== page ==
I worked election day voting machine service for many years. Here’s why I find claims of election-day fraud so completely unbelievable.
What that entails is showing up at the county court house at 5am, and hanging out there all day. Any time one of the voting machines failed in any way, I would be rushed out to the polling station in a police car, and had to fix the machine, while being watched by angry voters and election day officials.
The machines were very reliable, and so this was largely a day spent reading, in the court house waiting room. But those trips out to the polling stations were always stressful and exciting.
One thing I learned, though, is that election day voter fraud is *enormously* unlikely.
Every action that is taken at the polling stations, as well as during the vote counting, is watched over by (at least) two election officials, one from each political party on the ballot. These officials are usually senior citizens who know everyone in the county. They also know each other, and have argued with each other about politics for decades. They are looking for a reason to throw you out of the polling station, and if they see the slightest sign of something fishy, they will absolutely do so. And they are watching each other, with great suspicion, waiting for their counterpart to do something wrong.
Also, everything that happens in the polling station, or in the court house at the end of the day, requires each officer to sign something. Open the spare voting machine? 4 signatures. Close a defective voting machine? 4 signatures and a zip tie (and sign the zip tie). Checking a voter’s ID? Everybody has to have a look. Was the voter someone related to the election official? Call over all the other officials in the room to sign something, in case there’s nepotism.
Our democracy is guarded by an army of little old ladies, who consider this their highest duty of the entire year, and they are *not* going to let you get away with anything. (No, they’re not all senior citizens, and they’re not all women, but most of them are.)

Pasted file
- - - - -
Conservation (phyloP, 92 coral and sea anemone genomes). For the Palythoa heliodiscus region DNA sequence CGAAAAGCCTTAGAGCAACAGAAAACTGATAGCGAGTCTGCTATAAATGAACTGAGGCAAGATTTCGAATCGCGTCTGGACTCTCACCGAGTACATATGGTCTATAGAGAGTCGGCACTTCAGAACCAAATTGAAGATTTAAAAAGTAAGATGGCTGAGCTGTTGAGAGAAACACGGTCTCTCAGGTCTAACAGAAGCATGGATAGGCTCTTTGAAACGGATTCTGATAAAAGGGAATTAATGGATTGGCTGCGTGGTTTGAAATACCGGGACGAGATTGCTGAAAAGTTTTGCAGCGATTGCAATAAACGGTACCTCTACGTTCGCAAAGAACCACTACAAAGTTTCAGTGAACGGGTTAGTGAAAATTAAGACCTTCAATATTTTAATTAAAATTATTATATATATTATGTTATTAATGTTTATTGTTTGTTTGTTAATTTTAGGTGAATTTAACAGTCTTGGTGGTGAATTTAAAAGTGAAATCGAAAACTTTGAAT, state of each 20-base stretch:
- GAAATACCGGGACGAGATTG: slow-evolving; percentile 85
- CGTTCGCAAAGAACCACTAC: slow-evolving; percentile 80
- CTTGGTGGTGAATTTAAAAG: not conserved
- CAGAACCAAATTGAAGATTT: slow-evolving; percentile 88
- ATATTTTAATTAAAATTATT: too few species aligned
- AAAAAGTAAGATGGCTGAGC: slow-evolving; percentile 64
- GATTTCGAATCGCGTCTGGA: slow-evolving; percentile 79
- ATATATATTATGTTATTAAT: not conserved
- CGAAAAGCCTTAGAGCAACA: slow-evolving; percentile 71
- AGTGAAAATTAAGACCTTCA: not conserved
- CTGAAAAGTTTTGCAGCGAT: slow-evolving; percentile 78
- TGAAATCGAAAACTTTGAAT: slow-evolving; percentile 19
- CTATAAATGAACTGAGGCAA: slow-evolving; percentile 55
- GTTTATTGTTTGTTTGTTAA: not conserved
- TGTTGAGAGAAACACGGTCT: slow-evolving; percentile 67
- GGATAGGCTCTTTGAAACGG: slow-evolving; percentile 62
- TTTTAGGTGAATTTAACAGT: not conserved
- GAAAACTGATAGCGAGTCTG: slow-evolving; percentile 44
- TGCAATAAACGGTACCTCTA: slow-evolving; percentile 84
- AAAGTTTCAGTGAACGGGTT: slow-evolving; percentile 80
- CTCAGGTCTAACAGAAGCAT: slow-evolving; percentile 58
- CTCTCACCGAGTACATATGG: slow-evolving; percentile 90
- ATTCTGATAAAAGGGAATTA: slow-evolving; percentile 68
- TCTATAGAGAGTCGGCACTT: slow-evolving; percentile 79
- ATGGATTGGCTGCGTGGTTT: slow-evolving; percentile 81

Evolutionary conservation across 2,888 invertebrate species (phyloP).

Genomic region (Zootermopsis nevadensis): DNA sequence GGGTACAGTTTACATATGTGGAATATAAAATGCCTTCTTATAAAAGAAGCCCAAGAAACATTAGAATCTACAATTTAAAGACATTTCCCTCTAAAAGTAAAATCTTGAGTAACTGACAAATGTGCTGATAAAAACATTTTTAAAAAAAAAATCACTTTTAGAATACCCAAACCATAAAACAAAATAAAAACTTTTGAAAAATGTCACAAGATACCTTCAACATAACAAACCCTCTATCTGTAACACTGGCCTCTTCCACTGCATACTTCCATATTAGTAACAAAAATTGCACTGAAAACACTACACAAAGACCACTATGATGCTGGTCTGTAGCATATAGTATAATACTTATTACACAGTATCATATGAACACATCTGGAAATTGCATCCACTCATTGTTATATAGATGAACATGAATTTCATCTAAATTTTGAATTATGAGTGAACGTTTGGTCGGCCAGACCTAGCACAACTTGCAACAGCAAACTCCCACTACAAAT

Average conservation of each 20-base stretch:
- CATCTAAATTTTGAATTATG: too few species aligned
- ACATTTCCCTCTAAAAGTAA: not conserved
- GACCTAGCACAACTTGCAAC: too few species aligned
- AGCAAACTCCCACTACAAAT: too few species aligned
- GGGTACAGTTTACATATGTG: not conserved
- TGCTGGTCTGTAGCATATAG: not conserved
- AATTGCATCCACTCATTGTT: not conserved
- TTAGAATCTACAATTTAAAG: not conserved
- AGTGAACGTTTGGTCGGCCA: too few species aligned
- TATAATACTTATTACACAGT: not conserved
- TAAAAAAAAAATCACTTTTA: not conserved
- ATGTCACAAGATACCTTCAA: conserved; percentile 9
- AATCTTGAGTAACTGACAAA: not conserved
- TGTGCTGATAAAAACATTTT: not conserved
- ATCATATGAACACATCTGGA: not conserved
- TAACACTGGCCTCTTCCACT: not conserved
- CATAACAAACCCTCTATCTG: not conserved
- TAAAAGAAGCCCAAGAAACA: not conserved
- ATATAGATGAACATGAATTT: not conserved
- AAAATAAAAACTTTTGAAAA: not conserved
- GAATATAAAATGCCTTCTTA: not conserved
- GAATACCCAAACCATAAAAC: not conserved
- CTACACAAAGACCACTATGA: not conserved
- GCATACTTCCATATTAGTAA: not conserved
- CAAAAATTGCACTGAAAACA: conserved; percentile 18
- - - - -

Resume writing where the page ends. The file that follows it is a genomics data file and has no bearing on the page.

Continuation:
In order to commit election-day voter fraud, you’d have to have both a Republican and Democrat election-day official in on it.
When I showed up to service a machine, I could be sure that I would be glared at, asked questions about every single thing that I was doing, and I would be expected to narrate every step, in detail, so that there was no question as to what I was doing. They didn’t trust me. They didn’t trust each other. And they verified every single step.
If at any point they challenged anything I did, my instructions were to stop, call the Sheriff and have him/her call the election commission in Frankfort, and wait for their instructions. Fortunately, it never came to that.
Note: 95% of the time, what I had to do was turn it off and on again. If a machine didn’t work, your best bet was power-cycle, and then swap out the spare. The machines were sealed and didn’t really have any user-serviceable parts other than swapping out the print cartridge and paper tape. Every vote was written to 2 hard drives and some kind of solid-state memory cartridge. The audit process was to press the “Close Poll” button again and have it print the tape again.
Caveats: This was Kentucky, circa 12-15 years ago or so. The exact machines in question were provided by Harp Enterprises, and looking at https://elect.ky.gov/Resources/Pages/Voting-Systems.aspx it appears that they are no longer in service. The newer machines – the eSlate machines that I used voted on last year (I voted by mail this year) are something I have no experience with. I understand that some of the newer machines have network access, either wired or wifi. I consider that a pretty stupid design decision, but I also expect that security is a pretty high priority on the engineering teams that work on these things.